The Mystery of Messiah

Antonio Stradivari (1644 – 18 December 1737) was an Italian luthier and is considered the most significant and greatest artisan in this field.

The Messiah-Salabue Stradivarius , was crafted in 1716 and is considered to be the only Stradivarius in existence in as new state [1].
The Messiah, sobriquet Le Messie, remained in the Stradivarius workshop until his death in 1737.Later in 1775 it was sold by his son, Paolo, to an Italian collector, Count Cozio di Salabue. and for a time, the violin bore the name Salabue. In 1827, it was purchased by a dealer, Luigi Tarsio.
Once when Tarisio was speaking about it to Vuillaume on the merits of this unknown and marvellous instrument, the violinist, Delphine Alard, said : “Your violin is like the Messiah: we wait for it constantly and it never appears!”. This is how Messiah was given the name by which it has been known ever since [2].
Upon Tarisio’s death, in 1854, Jean-Baptiste Vuillaume bought and restored it. He added the tunning pegs and the tailpiece(that shows the Nativity of Christ) [3] .
The instrument is in wonderful condition, otherwise. The top of the Messiah is made from the same tree as a P.G. Rogeri violin of 1710 [4].
In its long history ,Messiah, has been very rarely played . It has suffered none of the wear that is common to almost all old violins. That is why the varnish sustain its original orange-brown colour and peg-box and the black paint along the edge of the scroll has not worn away with handling.[3]
As many violinists really believe that the instrument sound better than newly made violins , researches have tried to figure out why.
Some pointed the finger to the dense wood which was harvested from Alpine spruces that grew during an Ice Age. Others suspected at the varnish , or even the chemicals that the master used to treat the wood [5].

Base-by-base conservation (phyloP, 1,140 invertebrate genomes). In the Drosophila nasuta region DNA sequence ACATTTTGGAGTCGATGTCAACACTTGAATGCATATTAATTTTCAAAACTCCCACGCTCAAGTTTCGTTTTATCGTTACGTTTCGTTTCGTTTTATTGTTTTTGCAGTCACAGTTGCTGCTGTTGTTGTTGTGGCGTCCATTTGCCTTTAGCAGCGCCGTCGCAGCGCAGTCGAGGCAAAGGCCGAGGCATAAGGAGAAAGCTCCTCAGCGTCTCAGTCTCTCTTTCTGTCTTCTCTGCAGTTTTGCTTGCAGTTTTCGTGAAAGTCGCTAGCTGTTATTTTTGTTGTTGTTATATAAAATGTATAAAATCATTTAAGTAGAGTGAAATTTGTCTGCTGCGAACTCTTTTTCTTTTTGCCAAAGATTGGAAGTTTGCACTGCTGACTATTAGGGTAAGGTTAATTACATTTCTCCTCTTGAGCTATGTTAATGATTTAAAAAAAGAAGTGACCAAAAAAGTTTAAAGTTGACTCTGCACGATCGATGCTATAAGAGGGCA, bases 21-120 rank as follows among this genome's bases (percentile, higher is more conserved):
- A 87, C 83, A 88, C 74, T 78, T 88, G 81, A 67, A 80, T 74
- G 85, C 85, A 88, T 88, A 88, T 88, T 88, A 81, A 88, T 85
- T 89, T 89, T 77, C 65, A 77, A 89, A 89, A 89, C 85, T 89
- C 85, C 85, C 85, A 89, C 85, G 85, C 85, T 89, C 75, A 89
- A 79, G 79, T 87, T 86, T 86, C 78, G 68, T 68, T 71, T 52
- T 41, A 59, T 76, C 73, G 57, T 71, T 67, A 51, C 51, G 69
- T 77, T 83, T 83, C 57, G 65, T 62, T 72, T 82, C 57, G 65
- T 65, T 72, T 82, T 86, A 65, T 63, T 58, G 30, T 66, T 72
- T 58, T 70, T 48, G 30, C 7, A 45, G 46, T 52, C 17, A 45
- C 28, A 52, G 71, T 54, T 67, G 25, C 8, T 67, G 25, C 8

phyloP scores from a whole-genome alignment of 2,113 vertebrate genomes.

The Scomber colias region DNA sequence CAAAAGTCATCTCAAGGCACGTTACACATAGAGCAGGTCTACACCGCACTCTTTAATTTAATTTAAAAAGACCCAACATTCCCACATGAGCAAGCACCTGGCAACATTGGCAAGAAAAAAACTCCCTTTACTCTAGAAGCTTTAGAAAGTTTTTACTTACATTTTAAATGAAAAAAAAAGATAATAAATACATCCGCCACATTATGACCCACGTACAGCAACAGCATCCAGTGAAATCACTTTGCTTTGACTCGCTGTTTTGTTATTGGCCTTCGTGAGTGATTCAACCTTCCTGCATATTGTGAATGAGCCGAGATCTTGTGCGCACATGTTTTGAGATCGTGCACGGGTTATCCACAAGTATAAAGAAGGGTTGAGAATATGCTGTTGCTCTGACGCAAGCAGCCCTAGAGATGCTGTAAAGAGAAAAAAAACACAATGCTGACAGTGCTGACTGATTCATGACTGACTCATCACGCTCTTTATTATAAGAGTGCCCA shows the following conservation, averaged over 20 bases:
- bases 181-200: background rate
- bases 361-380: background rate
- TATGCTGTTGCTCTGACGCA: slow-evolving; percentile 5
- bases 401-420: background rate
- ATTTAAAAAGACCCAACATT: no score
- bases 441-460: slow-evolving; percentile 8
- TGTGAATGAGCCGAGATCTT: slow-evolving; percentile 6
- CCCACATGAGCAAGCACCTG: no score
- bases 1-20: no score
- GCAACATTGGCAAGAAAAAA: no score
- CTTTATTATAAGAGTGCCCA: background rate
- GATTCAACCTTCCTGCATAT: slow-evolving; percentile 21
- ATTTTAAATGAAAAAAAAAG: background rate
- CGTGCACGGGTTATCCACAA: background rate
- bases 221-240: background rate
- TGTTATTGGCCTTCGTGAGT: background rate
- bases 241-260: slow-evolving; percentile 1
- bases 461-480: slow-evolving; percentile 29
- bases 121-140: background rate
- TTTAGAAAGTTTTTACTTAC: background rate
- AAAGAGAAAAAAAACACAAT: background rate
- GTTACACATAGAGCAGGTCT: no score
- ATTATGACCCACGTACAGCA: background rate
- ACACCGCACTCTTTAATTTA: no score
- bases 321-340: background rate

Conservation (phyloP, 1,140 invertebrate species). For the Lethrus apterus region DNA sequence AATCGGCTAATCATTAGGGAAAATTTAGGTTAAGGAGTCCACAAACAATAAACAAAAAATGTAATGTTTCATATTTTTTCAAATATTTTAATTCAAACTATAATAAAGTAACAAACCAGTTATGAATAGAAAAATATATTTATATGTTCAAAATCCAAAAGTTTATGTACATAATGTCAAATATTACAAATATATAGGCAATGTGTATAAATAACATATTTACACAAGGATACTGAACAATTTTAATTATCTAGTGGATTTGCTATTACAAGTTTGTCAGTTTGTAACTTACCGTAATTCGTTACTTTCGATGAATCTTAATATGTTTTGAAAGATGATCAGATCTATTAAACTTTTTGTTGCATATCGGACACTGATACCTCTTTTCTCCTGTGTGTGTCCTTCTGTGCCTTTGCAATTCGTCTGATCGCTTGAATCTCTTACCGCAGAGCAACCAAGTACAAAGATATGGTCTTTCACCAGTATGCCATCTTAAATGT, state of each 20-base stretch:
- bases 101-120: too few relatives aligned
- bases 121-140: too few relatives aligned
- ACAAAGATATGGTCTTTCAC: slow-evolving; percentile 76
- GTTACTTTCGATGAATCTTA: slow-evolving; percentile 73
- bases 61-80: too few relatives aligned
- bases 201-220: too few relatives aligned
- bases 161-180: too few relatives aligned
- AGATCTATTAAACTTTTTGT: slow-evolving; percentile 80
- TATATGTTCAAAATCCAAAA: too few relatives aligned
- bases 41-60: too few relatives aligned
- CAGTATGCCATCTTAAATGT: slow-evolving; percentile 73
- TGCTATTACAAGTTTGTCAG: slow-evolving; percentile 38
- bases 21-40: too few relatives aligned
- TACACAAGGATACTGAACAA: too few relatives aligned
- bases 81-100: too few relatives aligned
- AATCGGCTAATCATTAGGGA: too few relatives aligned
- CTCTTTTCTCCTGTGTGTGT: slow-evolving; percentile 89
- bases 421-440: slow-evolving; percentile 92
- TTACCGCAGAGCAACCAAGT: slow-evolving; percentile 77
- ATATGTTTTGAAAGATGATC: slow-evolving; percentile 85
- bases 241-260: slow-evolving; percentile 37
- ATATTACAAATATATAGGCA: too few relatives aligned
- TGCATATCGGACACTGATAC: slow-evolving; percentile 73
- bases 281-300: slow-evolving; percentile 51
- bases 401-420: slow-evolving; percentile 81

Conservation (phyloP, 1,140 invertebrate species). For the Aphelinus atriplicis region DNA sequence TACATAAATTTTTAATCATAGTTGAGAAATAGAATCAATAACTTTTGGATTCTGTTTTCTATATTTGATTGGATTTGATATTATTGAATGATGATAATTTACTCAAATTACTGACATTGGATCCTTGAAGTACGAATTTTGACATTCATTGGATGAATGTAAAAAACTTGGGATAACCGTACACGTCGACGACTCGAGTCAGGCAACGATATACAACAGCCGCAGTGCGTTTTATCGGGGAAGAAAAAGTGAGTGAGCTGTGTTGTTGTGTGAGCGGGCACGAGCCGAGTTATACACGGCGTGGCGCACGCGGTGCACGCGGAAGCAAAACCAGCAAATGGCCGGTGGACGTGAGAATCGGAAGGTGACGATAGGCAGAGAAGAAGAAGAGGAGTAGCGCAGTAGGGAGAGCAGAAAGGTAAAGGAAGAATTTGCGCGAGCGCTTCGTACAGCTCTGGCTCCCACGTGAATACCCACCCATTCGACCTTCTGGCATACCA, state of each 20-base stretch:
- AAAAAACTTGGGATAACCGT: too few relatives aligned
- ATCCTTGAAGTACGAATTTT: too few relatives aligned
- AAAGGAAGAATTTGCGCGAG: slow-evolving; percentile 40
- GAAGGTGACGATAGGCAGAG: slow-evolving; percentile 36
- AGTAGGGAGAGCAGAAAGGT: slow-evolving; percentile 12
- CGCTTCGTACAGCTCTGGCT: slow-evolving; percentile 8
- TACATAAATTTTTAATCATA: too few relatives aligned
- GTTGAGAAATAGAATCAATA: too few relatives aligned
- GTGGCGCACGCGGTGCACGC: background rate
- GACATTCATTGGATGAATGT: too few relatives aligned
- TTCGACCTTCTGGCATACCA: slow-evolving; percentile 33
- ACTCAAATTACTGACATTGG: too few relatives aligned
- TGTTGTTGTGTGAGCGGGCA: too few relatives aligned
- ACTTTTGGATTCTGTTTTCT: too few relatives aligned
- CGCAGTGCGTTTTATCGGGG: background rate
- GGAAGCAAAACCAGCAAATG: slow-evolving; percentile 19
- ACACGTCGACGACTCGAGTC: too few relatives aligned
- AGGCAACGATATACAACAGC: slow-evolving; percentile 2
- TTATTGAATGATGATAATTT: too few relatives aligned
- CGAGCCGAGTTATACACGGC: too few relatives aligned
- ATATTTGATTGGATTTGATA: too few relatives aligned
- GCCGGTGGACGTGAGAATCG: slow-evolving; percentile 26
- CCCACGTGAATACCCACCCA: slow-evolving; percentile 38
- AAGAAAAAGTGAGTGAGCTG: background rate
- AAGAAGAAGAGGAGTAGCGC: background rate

It is known that the master made very precise calculations to work out the perfect shape for the instrument, the height of the bridge, the size of the sound holes and so on, each instrument uniquely sculpted by hand and ear [6].
The unusual narrowness of the rings in the spruce wood was noticed by US scientists who forward the idea the unique Stradivarius sound could be the result of these narrow rings. Certain violin-makers , however, were outraged by this hypothesis [6].
It is still a mystery why a Stradivari violin should sound so perfect, and why nobody has been able to reproduce it.

References:
The Nippon Music Foundation and the ‘Lady Blunt’.. Andrew Hill (tarisio.com). 16 June 2011.
The Hill Collection of Musical Instruments, David D. Boyden, Oxford University Press, London, 1969.
Ashmolean Object of the month Sep 2004
Messiah Dendrochronology , Arjan Versteeg, The Strad 03/2011
Violinists can’t tell the difference between Stradivarius and new ones By Ed Yong, 2012
Stradivarius instruments are rare, beautiful, and worth a fortune By Andy MsSmith , 2007

Post a Comment

Required fields are marked *
*
*
Your email is never shared.